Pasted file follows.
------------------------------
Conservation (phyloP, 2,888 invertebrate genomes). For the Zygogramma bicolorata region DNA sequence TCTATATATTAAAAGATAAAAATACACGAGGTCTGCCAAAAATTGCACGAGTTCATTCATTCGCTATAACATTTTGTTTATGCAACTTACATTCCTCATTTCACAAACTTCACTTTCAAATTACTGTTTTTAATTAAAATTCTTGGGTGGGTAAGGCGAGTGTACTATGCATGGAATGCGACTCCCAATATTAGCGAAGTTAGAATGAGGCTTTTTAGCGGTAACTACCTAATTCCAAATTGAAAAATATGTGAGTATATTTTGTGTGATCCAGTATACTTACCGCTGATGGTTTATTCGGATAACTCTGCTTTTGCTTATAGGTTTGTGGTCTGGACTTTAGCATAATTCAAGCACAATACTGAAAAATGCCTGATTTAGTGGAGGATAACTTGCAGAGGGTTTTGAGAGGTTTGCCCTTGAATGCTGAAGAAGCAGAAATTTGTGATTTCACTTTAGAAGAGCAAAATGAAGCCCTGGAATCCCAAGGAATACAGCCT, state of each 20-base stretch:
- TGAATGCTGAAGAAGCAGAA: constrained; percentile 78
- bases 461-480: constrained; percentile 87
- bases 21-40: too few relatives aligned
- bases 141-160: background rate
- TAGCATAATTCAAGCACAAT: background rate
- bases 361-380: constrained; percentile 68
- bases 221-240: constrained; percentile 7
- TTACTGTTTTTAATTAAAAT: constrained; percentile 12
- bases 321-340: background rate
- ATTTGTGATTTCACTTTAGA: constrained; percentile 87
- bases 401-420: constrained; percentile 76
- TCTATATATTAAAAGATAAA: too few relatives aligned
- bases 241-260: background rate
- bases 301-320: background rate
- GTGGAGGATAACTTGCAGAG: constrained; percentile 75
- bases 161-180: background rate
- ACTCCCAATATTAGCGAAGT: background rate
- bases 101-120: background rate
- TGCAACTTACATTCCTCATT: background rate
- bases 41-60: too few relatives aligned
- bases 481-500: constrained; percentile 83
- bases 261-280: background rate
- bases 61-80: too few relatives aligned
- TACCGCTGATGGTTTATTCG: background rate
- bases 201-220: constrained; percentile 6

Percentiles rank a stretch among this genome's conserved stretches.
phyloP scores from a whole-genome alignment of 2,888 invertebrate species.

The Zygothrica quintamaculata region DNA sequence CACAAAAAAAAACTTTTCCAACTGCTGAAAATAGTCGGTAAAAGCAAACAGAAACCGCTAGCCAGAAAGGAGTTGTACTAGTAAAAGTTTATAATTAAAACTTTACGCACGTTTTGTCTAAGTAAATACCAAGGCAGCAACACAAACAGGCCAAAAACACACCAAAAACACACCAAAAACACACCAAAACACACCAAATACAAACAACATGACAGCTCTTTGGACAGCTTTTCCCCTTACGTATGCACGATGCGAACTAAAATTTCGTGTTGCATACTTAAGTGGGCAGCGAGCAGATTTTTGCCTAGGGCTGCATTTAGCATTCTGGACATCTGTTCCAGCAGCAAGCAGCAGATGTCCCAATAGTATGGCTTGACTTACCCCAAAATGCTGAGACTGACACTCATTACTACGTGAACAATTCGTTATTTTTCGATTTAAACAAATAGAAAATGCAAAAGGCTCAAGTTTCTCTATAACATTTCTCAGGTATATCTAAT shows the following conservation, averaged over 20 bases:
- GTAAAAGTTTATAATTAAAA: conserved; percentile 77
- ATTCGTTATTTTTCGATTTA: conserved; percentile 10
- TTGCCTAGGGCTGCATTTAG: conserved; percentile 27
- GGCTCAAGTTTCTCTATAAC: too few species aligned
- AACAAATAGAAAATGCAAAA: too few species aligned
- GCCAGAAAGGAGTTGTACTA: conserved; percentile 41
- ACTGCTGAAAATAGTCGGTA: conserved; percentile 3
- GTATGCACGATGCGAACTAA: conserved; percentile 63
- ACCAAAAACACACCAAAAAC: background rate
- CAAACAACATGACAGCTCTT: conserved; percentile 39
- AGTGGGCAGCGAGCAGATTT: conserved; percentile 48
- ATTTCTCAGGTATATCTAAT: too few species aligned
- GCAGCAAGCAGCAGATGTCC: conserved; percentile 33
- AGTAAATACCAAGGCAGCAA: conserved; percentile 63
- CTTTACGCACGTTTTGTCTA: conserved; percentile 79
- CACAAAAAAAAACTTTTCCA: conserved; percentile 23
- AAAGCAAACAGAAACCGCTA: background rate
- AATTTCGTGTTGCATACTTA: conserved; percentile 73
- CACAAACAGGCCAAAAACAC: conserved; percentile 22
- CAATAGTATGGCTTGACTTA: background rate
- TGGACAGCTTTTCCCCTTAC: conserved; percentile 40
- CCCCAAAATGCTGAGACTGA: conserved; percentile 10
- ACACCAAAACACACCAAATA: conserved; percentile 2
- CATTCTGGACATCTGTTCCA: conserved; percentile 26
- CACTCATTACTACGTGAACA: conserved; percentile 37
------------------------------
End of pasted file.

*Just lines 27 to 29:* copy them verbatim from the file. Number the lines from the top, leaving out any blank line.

Percentiles rank a stretch among this genome's conserved stretches.
phyloP scores from a whole-genome alignment of 2,888 invertebrate species.

The Zygothrica quintamaculata region DNA sequence CACAAAAAAAAACTTTTCCAACTGCTGAAAATAGTCGGTAAAAGCAAACAGAAACCGCTAGCCAGAAAGGAGTTGTACTAGTAAAAGTTTATAATTAAAACTTTACGCACGTTTTGTCTAAGTAAATACCAAGGCAGCAACACAAACAGGCCAAAAACACACCAAAAACACACCAAAAACACACCAAAACACACCAAATACAAACAACATGACAGCTCTTTGGACAGCTTTTCCCCTTACGTATGCACGATGCGAACTAAAATTTCGTGTTGCATACTTAAGTGGGCAGCGAGCAGATTTTTGCCTAGGGCTGCATTTAGCATTCTGGACATCTGTTCCAGCAGCAAGCAGCAGATGTCCCAATAGTATGGCTTGACTTACCCCAAAATGCTGAGACTGACACTCATTACTACGTGAACAATTCGTTATTTTTCGATTTAAACAAATAGAAAATGCAAAAGGCTCAAGTTTCTCTATAACATTTCTCAGGTATATCTAAT shows the following conservation, averaged over 20 bases: